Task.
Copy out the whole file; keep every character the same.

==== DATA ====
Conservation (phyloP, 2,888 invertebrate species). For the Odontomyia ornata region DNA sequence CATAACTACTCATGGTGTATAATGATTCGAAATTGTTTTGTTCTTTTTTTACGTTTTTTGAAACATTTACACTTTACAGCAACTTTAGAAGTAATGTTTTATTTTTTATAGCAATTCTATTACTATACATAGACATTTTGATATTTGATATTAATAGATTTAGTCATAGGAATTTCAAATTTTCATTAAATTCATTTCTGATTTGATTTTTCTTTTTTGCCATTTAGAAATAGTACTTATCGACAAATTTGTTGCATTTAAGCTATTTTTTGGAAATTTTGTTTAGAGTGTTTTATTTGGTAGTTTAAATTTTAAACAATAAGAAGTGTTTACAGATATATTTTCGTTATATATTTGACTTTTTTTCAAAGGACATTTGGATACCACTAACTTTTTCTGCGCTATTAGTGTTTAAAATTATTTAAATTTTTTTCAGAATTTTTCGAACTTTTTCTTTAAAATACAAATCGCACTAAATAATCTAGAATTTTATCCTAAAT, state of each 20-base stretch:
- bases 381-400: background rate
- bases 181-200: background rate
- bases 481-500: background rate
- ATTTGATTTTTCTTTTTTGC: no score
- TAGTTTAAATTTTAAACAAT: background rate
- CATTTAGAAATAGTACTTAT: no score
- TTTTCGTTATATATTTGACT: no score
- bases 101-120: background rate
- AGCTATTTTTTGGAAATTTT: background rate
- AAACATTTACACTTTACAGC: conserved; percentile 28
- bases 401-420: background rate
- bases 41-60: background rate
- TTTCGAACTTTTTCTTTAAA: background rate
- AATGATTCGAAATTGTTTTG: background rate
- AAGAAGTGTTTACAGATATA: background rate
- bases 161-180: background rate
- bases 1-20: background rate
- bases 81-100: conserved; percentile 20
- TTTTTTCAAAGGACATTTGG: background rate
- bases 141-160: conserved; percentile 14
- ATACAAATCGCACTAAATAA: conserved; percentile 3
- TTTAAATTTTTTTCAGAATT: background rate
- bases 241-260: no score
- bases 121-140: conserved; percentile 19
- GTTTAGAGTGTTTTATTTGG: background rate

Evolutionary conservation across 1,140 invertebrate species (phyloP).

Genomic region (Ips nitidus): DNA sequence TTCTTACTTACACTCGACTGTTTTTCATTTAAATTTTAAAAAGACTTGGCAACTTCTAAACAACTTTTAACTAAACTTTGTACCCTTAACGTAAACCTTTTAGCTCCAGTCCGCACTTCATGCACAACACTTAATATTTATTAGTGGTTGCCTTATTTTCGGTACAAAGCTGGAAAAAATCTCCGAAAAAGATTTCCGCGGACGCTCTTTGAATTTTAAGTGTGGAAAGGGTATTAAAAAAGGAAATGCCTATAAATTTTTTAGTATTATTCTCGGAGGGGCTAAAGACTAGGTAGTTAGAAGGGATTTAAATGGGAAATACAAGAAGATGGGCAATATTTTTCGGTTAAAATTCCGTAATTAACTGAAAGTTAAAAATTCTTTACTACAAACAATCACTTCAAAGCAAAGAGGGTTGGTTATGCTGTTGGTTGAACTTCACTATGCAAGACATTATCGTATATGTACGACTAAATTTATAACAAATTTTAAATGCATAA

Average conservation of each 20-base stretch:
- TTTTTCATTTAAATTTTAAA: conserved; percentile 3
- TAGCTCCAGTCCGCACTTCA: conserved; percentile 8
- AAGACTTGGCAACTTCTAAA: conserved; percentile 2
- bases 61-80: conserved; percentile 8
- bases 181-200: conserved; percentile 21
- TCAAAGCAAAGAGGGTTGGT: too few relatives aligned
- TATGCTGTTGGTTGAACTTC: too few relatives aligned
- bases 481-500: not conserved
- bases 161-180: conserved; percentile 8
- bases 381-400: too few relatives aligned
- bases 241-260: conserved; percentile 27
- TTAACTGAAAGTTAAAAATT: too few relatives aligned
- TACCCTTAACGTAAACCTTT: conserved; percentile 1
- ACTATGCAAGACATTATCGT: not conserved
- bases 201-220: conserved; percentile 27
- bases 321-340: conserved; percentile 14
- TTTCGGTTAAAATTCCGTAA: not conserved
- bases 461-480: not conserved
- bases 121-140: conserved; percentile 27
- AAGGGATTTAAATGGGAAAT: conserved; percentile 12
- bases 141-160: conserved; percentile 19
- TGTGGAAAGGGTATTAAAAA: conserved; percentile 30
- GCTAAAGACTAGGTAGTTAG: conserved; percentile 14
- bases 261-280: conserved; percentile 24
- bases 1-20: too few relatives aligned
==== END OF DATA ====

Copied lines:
Conservation (phyloP, 2,888 invertebrate species). For the Odontomyia ornata region DNA sequence CATAACTACTCATGGTGTATAATGATTCGAAATTGTTTTGTTCTTTTTTTACGTTTTTTGAAACATTTACACTTTACAGCAACTTTAGAAGTAATGTTTTATTTTTTATAGCAATTCTATTACTATACATAGACATTTTGATATTTGATATTAATAGATTTAGTCATAGGAATTTCAAATTTTCATTAAATTCATTTCTGATTTGATTTTTCTTTTTTGCCATTTAGAAATAGTACTTATCGACAAATTTGTTGCATTTAAGCTATTTTTTGGAAATTTTGTTTAGAGTGTTTTATTTGGTAGTTTAAATTTTAAACAATAAGAAGTGTTTACAGATATATTTTCGTTATATATTTGACTTTTTTTCAAAGGACATTTGGATACCACTAACTTTTTCTGCGCTATTAGTGTTTAAAATTATTTAAATTTTTTTCAGAATTTTTCGAACTTTTTCTTTAAAATACAAATCGCACTAAATAATCTAGAATTTTATCCTAAAT, state of each 20-base stretch:
- bases 381-400: background rate
- bases 181-200: background rate
- bases 481-500: background rate
- ATTTGATTTTTCTTTTTTGC: no score
- TAGTTTAAATTTTAAACAAT: background rate
- CATTTAGAAATAGTACTTAT: no score
- TTTTCGTTATATATTTGACT: no score
- bases 101-120: background rate
- AGCTATTTTTTGGAAATTTT: background rate
- AAACATTTACACTTTACAGC: conserved; percentile 28
- bases 401-420: background rate
- bases 41-60: background rate
- TTTCGAACTTTTTCTTTAAA: background rate
- AATGATTCGAAATTGTTTTG: background rate
- AAGAAGTGTTTACAGATATA: background rate
- bases 161-180: background rate
- bases 1-20: background rate
- bases 81-100: conserved; percentile 20
- TTTTTTCAAAGGACATTTGG: background rate
- bases 141-160: conserved; percentile 14
- ATACAAATCGCACTAAATAA: conserved; percentile 3
- TTTAAATTTTTTTCAGAATT: background rate
- bases 241-260: no score
- bases 121-140: conserved; percentile 19
- GTTTAGAGTGTTTTATTTGG: background rate

Evolutionary conservation across 1,140 invertebrate species (phyloP).

Genomic region (Ips nitidus): DNA sequence TTCTTACTTACACTCGACTGTTTTTCATTTAAATTTTAAAAAGACTTGGCAACTTCTAAACAACTTTTAACTAAACTTTGTACCCTTAACGTAAACCTTTTAGCTCCAGTCCGCACTTCATGCACAACACTTAATATTTATTAGTGGTTGCCTTATTTTCGGTACAAAGCTGGAAAAAATCTCCGAAAAAGATTTCCGCGGACGCTCTTTGAATTTTAAGTGTGGAAAGGGTATTAAAAAAGGAAATGCCTATAAATTTTTTAGTATTATTCTCGGAGGGGCTAAAGACTAGGTAGTTAGAAGGGATTTAAATGGGAAATACAAGAAGATGGGCAATATTTTTCGGTTAAAATTCCGTAATTAACTGAAAGTTAAAAATTCTTTACTACAAACAATCACTTCAAAGCAAAGAGGGTTGGTTATGCTGTTGGTTGAACTTCACTATGCAAGACATTATCGTATATGTACGACTAAATTTATAACAAATTTTAAATGCATAA

Average conservation of each 20-base stretch:
- TTTTTCATTTAAATTTTAAA: conserved; percentile 3
- TAGCTCCAGTCCGCACTTCA: conserved; percentile 8
- AAGACTTGGCAACTTCTAAA: conserved; percentile 2
- bases 61-80: conserved; percentile 8
- bases 181-200: conserved; percentile 21
- TCAAAGCAAAGAGGGTTGGT: too few relatives aligned
- TATGCTGTTGGTTGAACTTC: too few relatives aligned
- bases 481-500: not conserved
- bases 161-180: conserved; percentile 8
- bases 381-400: too few relatives aligned
- bases 241-260: conserved; percentile 27
- TTAACTGAAAGTTAAAAATT: too few relatives aligned
- TACCCTTAACGTAAACCTTT: conserved; percentile 1
- ACTATGCAAGACATTATCGT: not conserved
- bases 201-220: conserved; percentile 27
- bases 321-340: conserved; percentile 14
- TTTCGGTTAAAATTCCGTAA: not conserved
- bases 461-480: not conserved
- bases 121-140: conserved; percentile 27
- AAGGGATTTAAATGGGAAAT: conserved; percentile 12
- bases 141-160: conserved; percentile 19
- TGTGGAAAGGGTATTAAAAA: conserved; percentile 30
- GCTAAAGACTAGGTAGTTAG: conserved; percentile 14
- bases 261-280: conserved; percentile 24
- bases 1-20: too few relatives aligned